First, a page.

Teachers union says district could have prevented overstaffing, wasn’t hampered by contract; superintendent says otherwise
Adam Wright and Joe Medici
LORAIN — The school district, not the teachers, are to blame for the overstaffing that led Lorain schools to fire more than a third of its teaching staff this week, according to the union’s vice president.
A contract between the district and the union was not at fault for keeping the district overstaffed, Rae Bastock said.
Superintendent Dee Morgan said Thursday that the district has been forced to hold onto unneeded teachers because a previous contract with the Lorain Education Association put a cap on the number of teaching positions that could be eliminated.
But Bastock said the contract actually allowed the district to cut as many people as it needed for financial reasons. The only cap in the previous contract, she said, focused on the number of teachers who could be laid off if the student-to teacher ratio ever became problematic.
“This is terrible that she’s putting this on us,” Bastock said. “They have always had the ability to cut. I don’t know why they didn’t.”
Morgan announced Thursday that 246 of its teachers would be eliminated to deal with an unexpected budget shortfall of $4.75 million that could grow to $15 million next year if not addressed.
Morgan said the district’s student-to-teacher ratio of about 27-to-1 will remain the same, however, because the district has been overstaffed thanks to the contract that capped the number of teachers who could be eliminated at 40. A new contract approved by the association on Wednesday gave the district a two-month window this summer to eliminate as many positions as needed, she said.
Bastock said the only cap associated with teacher layoffs in the contract would limit the number of teachers who could be laid off to 40 if the student-to-teacher ratio ever became more than 13-to-1.
She said the union knew cuts would have to be made because of the budget shortfall, so during negotiations they requested that the cuts be made only during a two-month period in the summer so teachers wouldn’t have to fear losing their jobs later in the year. The district accepted the cap, even though it didn’t have to, she said.
“We wanted to help the district get financially back on its feet,” she said. “That was the only purpose for this. We know there are problems. We know there’s a financial crisis, and we wanted to stand up and help.”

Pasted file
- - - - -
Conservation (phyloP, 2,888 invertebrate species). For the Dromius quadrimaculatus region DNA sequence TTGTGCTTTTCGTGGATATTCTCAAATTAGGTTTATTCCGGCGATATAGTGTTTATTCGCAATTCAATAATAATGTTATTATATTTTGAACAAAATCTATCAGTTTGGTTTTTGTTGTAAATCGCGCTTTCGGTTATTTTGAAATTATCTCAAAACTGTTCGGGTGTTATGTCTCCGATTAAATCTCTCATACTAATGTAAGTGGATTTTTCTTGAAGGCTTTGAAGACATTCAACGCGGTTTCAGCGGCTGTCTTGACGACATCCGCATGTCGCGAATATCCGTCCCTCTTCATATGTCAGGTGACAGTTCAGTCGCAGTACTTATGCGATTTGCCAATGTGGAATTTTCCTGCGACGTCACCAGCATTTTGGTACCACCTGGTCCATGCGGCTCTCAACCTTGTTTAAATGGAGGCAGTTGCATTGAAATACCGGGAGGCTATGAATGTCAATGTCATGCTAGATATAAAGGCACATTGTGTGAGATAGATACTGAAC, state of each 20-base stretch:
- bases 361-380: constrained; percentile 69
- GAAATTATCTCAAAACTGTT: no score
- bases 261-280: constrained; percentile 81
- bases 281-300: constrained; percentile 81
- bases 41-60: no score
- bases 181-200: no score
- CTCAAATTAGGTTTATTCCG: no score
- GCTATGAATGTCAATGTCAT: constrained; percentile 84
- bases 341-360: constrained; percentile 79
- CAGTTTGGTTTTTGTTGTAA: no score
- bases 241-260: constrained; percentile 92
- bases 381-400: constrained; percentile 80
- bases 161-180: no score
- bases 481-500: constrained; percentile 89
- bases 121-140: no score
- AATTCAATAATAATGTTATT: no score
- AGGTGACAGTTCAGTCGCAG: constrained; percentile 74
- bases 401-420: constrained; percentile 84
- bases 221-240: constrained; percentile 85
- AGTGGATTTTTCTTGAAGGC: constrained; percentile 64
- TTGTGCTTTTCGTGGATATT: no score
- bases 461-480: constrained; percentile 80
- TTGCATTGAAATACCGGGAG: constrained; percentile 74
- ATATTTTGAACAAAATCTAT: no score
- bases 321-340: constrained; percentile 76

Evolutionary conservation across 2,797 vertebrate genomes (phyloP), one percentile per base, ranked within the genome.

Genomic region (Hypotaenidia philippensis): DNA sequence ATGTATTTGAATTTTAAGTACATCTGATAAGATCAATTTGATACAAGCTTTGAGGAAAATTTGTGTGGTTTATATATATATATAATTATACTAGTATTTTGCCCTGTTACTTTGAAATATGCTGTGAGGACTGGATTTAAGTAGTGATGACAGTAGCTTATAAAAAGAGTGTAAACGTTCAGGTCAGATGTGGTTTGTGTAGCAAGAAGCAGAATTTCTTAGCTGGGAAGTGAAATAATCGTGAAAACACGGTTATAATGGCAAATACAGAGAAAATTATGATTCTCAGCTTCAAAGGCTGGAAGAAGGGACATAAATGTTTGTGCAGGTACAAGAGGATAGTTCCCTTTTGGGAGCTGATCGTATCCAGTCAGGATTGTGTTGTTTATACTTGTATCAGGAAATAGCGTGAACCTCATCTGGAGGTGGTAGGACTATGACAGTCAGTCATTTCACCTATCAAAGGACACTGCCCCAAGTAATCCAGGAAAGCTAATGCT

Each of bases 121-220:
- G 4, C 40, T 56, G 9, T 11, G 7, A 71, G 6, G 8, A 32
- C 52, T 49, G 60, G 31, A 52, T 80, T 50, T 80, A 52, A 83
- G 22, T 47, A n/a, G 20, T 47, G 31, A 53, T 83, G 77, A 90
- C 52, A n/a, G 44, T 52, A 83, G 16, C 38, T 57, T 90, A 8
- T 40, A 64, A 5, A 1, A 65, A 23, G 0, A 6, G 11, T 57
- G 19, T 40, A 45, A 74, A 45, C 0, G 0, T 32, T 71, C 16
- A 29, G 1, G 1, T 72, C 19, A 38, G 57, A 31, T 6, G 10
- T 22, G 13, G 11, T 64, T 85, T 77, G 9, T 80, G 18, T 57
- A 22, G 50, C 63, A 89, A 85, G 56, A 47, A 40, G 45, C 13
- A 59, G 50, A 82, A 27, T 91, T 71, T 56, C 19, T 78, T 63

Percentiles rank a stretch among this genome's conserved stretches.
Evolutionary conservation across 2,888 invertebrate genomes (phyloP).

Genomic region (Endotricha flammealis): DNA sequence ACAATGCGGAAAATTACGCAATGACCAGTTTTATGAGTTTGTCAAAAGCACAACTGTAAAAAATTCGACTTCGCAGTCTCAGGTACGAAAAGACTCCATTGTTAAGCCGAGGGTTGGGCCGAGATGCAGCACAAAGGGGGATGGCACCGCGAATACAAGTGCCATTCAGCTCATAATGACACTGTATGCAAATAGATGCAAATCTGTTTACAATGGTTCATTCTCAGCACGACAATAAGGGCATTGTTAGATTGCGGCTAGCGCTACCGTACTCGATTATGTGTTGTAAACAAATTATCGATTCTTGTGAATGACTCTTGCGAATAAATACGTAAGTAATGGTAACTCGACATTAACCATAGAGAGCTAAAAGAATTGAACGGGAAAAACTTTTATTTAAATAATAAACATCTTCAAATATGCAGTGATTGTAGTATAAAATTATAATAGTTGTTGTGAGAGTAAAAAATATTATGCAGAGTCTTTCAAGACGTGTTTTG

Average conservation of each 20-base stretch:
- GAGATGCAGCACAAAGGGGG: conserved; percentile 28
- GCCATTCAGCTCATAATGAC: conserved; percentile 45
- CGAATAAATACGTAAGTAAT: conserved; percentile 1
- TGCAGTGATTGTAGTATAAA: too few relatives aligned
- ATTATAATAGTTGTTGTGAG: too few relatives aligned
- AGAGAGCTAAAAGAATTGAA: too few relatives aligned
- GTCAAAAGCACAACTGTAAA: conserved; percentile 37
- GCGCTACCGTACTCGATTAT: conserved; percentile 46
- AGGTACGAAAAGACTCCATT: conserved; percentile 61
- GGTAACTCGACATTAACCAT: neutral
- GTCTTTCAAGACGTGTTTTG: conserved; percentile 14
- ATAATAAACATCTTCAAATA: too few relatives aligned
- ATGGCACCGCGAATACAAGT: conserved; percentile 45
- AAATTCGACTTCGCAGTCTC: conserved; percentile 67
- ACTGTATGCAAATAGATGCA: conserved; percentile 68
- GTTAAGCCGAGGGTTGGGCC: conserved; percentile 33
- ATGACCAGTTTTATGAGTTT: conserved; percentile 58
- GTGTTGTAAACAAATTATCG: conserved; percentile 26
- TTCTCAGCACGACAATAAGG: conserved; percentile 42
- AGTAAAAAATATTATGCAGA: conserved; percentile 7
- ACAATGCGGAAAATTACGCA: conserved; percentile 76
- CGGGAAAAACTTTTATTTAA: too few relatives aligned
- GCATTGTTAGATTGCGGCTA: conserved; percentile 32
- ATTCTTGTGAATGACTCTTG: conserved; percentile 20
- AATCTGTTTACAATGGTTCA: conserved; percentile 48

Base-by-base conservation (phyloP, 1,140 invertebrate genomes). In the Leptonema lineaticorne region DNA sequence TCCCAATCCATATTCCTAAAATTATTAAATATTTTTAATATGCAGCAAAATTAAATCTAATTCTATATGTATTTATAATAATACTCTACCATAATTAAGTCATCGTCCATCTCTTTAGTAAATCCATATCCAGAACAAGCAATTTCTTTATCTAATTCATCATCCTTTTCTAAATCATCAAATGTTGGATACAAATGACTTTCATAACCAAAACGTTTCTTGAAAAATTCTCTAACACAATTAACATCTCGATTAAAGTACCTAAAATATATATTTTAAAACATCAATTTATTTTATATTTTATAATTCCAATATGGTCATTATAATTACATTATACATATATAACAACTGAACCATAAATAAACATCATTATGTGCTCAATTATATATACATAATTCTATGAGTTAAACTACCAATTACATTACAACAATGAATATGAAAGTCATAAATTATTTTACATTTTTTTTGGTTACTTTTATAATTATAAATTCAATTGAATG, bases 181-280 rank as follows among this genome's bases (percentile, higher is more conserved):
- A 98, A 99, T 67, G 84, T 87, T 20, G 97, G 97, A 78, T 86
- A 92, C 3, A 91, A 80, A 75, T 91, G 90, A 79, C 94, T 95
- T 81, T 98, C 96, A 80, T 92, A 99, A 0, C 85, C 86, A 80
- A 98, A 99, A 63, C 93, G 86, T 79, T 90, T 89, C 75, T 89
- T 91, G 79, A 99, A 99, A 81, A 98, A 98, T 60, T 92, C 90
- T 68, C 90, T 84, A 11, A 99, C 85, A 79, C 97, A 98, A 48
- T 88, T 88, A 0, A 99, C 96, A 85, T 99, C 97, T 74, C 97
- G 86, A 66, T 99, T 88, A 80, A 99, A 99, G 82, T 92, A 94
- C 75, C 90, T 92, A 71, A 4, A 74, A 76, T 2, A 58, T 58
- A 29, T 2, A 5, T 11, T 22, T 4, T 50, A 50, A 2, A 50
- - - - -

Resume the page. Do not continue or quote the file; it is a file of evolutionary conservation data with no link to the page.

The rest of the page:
She said the district also told the union that a maximum of 150 teaching positions, or enough to save $5 million, would be eliminated. Instead, 246 teachers were cut, which, along with 26 retiring teachers, will save $12.5 million, prompting Lorain Education Association President Christine Miller to accuse the district of deceiving the teachers about the number of teaching jobs that would be abolished.
“The teachers of Lorain have been bamboozled,” she said in a written statement. “… The district has been saying that we would have deep cuts, but now they have just gouged the teachers.”
Bastock said she questions why cuts weren’t made all along and said the school board has been mishandling money by keeping staff members on when it couldn’t afford them.
The academic coaches program paid for by grant money, for instance, was continued even though the grant had expired, Bastock said.
“(The board) didn’t do their homework to see what was going on in the general fund,” she said. “They kept people on when probably they should have let them go because there wasn’t any more money.”
Morgan issued her own written statement after speaking with the attorney who helped broker the new union agreement. Morgan did not respond to Miller’s comments, and wrote only that the union’s leadership had been apprised of the financial situation in the district.
“We had two choices — deep cuts across the board for all employee groups or a state takeover,” Morgan wrote in her response. “The administration has provided full disclosure to the union negotiations team at all stages of the process.”
Before the release was sent out, Lorain Schools spokesman Dean Schnurr said any further communication would likely be made in writing and not verbally. Neither Morgan nor Schnurr returned several calls seeking further comment Friday.
The district still plans to make additional cuts to its administrative and support staff.
Contact Adam Wright at 329-7151 or email@example.com.
Contact Joe Medici at 329-7152 or firstname.lastname@example.org.